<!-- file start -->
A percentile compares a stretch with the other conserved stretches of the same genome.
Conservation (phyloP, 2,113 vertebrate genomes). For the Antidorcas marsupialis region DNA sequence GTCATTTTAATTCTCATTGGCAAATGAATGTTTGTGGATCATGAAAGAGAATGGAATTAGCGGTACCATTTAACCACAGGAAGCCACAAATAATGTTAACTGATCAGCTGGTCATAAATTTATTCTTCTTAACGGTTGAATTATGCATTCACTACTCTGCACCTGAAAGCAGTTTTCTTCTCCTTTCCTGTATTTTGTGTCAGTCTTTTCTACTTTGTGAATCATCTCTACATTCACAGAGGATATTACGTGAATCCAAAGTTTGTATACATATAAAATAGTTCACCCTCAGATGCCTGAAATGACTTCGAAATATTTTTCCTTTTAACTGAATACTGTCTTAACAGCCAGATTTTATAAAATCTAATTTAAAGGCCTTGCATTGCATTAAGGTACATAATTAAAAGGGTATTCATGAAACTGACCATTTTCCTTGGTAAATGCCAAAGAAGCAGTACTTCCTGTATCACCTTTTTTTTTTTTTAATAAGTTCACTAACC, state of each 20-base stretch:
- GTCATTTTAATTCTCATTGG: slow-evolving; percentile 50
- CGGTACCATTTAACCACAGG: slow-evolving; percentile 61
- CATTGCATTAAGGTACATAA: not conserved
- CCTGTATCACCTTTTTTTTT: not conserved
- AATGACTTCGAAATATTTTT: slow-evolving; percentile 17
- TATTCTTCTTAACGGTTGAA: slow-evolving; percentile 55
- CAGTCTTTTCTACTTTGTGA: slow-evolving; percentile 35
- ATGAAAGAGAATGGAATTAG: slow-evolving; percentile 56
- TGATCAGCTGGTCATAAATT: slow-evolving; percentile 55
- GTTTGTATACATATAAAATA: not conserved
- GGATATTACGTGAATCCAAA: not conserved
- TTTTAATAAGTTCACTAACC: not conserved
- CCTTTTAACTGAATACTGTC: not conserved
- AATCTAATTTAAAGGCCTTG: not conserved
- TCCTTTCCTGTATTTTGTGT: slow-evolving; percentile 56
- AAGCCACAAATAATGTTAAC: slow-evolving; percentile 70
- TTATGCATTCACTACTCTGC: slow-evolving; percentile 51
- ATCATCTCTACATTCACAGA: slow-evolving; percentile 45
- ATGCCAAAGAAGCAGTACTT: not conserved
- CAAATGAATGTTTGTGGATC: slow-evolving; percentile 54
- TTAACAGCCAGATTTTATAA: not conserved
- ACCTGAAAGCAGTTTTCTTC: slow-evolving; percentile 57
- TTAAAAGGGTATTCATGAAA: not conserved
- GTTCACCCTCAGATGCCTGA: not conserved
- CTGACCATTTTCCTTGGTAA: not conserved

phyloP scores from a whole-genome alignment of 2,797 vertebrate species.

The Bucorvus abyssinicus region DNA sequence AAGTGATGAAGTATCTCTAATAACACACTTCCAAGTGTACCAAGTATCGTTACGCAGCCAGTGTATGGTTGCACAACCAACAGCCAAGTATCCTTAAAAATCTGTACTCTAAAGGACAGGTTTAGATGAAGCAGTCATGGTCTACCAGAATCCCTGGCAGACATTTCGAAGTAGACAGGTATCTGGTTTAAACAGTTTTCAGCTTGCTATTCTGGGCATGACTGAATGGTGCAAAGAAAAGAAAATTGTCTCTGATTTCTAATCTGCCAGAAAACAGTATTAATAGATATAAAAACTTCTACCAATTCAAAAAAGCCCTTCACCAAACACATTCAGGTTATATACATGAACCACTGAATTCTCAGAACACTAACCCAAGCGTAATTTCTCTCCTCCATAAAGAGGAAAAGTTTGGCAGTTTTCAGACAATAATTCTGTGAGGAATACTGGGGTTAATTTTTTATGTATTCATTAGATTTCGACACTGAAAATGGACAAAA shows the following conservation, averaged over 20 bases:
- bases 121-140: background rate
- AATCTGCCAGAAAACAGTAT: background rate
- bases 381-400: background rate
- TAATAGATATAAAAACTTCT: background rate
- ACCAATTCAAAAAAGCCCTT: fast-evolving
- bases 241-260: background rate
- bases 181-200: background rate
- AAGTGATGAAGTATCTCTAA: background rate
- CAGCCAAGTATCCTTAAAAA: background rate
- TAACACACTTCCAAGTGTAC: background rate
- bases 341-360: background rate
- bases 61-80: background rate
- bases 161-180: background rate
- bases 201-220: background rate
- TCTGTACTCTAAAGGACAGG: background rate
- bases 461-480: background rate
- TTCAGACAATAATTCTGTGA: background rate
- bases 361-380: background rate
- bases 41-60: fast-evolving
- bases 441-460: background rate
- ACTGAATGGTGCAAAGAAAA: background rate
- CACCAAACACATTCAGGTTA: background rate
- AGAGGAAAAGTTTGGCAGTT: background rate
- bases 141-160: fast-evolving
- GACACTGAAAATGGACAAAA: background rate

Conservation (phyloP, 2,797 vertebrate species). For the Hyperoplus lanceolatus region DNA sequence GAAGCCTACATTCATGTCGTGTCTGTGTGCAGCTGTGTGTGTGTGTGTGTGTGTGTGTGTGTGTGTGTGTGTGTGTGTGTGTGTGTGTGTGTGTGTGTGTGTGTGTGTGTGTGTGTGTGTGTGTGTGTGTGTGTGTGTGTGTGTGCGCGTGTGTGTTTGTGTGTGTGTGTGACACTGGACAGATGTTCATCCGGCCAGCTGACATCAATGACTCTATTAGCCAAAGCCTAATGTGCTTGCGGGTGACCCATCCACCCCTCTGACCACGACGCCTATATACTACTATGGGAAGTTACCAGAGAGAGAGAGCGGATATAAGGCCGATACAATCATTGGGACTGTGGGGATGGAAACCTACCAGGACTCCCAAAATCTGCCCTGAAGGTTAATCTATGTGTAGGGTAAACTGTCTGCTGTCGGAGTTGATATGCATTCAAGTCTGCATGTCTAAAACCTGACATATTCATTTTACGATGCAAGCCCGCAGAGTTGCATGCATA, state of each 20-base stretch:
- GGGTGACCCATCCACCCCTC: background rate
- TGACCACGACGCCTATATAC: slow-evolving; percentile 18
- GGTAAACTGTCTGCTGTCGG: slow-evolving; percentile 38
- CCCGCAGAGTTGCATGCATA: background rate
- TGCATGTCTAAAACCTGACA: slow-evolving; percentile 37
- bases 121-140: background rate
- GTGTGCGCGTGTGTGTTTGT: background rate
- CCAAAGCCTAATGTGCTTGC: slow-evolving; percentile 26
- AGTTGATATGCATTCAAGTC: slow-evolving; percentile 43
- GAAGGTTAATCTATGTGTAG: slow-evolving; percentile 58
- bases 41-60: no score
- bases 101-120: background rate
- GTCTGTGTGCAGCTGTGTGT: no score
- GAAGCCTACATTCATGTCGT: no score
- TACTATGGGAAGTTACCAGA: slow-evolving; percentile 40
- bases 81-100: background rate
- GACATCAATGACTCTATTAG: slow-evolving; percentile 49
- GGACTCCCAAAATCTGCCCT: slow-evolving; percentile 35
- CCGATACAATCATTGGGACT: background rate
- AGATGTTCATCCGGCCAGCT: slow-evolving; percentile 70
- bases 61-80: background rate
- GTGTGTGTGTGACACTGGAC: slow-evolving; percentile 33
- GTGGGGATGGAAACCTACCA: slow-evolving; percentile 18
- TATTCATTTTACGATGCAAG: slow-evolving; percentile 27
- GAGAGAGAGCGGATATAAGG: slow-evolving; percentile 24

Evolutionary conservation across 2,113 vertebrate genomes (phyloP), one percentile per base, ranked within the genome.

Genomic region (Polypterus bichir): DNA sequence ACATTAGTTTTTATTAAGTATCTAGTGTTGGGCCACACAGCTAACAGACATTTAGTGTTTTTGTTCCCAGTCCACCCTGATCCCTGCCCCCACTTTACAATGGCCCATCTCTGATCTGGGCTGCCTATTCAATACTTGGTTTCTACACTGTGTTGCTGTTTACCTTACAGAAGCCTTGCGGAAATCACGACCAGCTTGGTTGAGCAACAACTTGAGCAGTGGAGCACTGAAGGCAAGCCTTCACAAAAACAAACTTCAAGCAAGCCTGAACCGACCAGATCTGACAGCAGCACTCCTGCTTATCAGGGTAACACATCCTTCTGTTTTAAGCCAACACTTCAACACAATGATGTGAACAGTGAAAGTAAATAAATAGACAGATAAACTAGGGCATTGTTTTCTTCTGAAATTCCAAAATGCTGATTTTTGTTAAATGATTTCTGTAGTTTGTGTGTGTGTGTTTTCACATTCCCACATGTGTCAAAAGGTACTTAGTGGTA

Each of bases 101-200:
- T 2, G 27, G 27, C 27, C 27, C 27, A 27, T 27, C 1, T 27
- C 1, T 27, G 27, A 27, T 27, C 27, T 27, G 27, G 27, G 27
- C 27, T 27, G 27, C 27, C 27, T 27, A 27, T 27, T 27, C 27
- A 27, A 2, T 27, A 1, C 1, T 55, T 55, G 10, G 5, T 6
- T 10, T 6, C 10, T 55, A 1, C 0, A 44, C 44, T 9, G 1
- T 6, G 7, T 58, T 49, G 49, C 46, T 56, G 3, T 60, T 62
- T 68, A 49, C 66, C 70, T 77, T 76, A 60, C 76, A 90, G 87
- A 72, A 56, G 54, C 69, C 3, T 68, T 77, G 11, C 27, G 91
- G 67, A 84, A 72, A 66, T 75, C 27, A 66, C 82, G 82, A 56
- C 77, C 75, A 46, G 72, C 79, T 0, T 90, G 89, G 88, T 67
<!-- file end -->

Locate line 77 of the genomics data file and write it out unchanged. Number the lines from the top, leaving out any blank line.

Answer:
- GTGTGTGTGTGACACTGGAC: slow-evolving; percentile 33